From Wikipedia, the free encyclopedia.

Jump to: navigation, search
Note: This article contains special characters.For other places called Korea, see: Korea (disambiguation)
Location of Korea
Map of Korea

Korea refers to South Korea and North Korea together, which were a unified country until 1948. It is situated on the Korean Peninsula in East Asia, bordering China to the northwest and Russia to the northeast. It is populated by a homogeneous ethnic group, the Koreans, who speak a distinct language (Korean).

The Western name derives from the Goryeo/Koryŏ (고려) period of Korean history, which in turn referred to the ancient kingdom of Goguryeo/Koguryŏ (고구려). In Korean, Korea as a whole is referred to as Hanguk (한국, Han Nation) by South Korea and Chosŏn/Joseon (조선) by North Korea. See Names of Korea.

Korea was partitioned into two halves following World War II. South Korea, supported by the United States, is now a capitalist liberal democracy, and sometimes referred to simply as "Korea". North Korea, supported by the Soviet Union, remains a Communist state, often described as Stalinist and isolationist.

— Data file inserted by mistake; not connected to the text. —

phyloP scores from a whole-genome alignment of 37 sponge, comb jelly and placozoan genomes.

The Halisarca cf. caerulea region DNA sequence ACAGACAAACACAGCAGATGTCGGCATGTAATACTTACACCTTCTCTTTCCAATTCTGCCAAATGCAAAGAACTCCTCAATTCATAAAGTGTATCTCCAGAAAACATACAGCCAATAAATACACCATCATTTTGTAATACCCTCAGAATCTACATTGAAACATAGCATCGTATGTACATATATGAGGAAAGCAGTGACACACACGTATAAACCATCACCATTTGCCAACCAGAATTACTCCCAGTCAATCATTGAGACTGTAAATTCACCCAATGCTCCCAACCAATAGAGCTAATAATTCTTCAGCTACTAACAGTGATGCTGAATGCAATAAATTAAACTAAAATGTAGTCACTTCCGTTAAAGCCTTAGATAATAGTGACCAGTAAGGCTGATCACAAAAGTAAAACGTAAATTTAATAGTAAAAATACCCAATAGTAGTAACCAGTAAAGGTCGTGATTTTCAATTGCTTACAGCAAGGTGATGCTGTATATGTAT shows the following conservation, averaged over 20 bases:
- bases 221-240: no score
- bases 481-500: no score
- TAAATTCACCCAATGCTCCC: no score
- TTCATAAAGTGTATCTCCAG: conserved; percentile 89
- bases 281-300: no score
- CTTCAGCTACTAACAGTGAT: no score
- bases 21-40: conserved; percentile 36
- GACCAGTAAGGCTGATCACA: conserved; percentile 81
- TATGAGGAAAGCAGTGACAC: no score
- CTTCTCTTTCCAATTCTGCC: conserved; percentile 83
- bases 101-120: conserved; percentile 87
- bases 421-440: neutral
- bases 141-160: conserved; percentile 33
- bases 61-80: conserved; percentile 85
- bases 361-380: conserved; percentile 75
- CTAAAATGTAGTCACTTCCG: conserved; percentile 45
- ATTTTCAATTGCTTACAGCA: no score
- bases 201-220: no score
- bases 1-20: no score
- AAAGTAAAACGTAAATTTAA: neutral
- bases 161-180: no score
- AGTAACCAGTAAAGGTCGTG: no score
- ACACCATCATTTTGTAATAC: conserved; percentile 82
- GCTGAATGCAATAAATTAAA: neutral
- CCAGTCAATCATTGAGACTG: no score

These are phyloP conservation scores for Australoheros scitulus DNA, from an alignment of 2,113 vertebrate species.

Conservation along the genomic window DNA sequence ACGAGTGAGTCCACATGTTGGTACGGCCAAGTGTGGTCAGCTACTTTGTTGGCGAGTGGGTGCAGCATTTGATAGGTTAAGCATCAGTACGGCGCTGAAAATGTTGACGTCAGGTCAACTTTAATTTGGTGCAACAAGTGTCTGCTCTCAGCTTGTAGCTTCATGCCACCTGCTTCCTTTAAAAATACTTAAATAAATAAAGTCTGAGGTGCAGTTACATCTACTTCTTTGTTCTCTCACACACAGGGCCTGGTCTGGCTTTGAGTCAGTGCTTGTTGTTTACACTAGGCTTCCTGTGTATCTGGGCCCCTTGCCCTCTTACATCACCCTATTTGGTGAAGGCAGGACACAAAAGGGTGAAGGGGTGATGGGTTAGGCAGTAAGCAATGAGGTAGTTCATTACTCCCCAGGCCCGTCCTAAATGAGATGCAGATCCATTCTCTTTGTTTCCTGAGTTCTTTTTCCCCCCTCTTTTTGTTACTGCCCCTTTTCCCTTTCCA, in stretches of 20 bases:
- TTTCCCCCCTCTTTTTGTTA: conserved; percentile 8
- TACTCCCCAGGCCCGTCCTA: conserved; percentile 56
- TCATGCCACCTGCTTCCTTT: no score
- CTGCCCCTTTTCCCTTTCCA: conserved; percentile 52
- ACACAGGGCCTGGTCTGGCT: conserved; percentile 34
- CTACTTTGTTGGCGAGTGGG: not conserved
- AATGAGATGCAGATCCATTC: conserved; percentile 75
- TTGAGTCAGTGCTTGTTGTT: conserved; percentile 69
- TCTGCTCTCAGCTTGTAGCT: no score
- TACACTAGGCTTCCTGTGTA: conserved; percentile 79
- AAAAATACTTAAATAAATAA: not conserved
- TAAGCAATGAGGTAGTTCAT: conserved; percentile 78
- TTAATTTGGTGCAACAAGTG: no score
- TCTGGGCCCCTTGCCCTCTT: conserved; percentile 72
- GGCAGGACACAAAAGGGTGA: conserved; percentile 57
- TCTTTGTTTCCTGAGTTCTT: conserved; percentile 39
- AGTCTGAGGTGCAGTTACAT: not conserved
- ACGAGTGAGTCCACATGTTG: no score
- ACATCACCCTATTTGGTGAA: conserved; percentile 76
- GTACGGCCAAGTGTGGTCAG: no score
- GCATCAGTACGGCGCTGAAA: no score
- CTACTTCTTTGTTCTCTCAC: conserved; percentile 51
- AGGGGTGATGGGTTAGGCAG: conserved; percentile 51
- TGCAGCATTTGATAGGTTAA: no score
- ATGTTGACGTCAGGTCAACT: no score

The Unification Flag may represent Korea at international sporting events, but is not an official flag of either country.



In ancient Chinese texts Korea is referred to as "Rivers and Mountains Embroidered on Silk" (錦繡江山) and "Eastern Nation of Decorum" (東方禮儀之國). During the 7th and 8th centuries, land and sea trading networks connected Korea and Arabia. Koreans used wooden printing blocks by 751. Metal movable type was invented in Korea as early as 1232 (although clay prints were earlier invented in China), before Johann Gutenberg developed metal letterset type. During the Goryeo period, the silk was considered by China to be the best in the world, and pottery made with blue-green celadon glazes became a coveted Korean specialty. In the Joseon era, Korea presided over progress in traditional arts and crafts, such as white celadon glazes, finer silk and paper, and the creation of the Korean alphabet, hangul. Also during this time the first ironclad warships in the world were developed and deployed in Korea.